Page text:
Revolution of Me: Chapter 3: Family 2.0
September 3, 2008
As I posted earlier, I am going to be posting my book outline in parts to my blog to get feedback and Ideas – please feel free to chime in!
Except from “Revolution of Me” – A book outline by Chris Saad
Unshakeable family units have given way to an increase in constantly evolving family clusters.
GETTING A DIVORCE
If you return to the core truth about Marriage, it is an institution designed to lock two people into a contract for the sake of raising children in a stable, predicable and balanced environment. It is a container for building a successful life and offspring together in a family unit.
The institution has its roots in ancient history when work was hard (and potentially far from home) and survival was even harder. People had limited choices for partnership (mostly inside their immediate geographic area), life expectancies were short and life moved very slowly.
In modern times, in developed countries, life looks very different. Work is not always hard or far away. In a lot of cases it can even be done from home. Survival is not as hard. Technologies and medicines have ensured that life spans average around 80 years and dense cities and the broad Internet access has created a hyper-choice for companionship.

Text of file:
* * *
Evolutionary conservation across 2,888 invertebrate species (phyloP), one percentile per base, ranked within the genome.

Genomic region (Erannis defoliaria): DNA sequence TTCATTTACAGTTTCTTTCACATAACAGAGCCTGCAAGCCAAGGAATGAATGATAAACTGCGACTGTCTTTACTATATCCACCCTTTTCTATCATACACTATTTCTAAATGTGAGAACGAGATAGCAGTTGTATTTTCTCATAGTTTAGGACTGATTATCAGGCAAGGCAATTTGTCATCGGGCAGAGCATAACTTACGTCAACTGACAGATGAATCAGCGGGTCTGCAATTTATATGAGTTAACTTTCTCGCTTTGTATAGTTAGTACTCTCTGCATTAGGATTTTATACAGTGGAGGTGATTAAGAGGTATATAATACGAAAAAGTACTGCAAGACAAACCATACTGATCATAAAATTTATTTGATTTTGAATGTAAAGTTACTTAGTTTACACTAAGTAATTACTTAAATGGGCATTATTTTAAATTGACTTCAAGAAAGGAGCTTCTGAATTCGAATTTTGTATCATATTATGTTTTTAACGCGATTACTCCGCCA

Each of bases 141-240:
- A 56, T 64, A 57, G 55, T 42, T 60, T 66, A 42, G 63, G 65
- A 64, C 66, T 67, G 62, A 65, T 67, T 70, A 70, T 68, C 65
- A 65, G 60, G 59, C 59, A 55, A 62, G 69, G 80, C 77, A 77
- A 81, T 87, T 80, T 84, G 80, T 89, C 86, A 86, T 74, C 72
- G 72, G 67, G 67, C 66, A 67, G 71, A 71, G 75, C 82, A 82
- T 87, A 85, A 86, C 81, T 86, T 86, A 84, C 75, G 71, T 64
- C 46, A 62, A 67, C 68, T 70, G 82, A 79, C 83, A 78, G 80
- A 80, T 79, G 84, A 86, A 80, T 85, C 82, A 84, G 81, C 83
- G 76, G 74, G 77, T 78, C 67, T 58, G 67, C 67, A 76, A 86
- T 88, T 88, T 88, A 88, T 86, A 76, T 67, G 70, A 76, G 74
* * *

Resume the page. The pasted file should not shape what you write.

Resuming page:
Is life better? Who’s to say? Perhaps our fast pace, shallow connections and increased life spans have only served to further isolate us from real relationships. The purpose of this text is not to judge.
It is clear, however, that the contract of Marriage now exists in very different times.
It seems natural, then, that Marriage as an institution (a container) seem to be changing shape as well.
From Wikipedia article about ‘Divorce’:
“In many developed countries, divorce rates increased markedly during the twentieth century. Among the states in which divorce has become commonplace are the United States, Canada, South Korea, and members of the European Union, with the exception of Malta (where all civil marriages are for life, because civil divorce is banned). In addition, acceptance of the single-parent family has resulted in many women deciding to have children outside marriage, as there is little remaining social stigma attached to unwed mothers in some societies. Japan retains a markedly lower divorce rate, though it has increased in recent years.”
So with changing social pressures, perhaps a change in the success rate of the basic social contract of Marriage is both healthy and expected adjustment? Perhaps a change in definition from a formal container into more of a loose cluster of familial associations will ultimately serve our new living conditions better.
Comments, ideas and contributions welcome!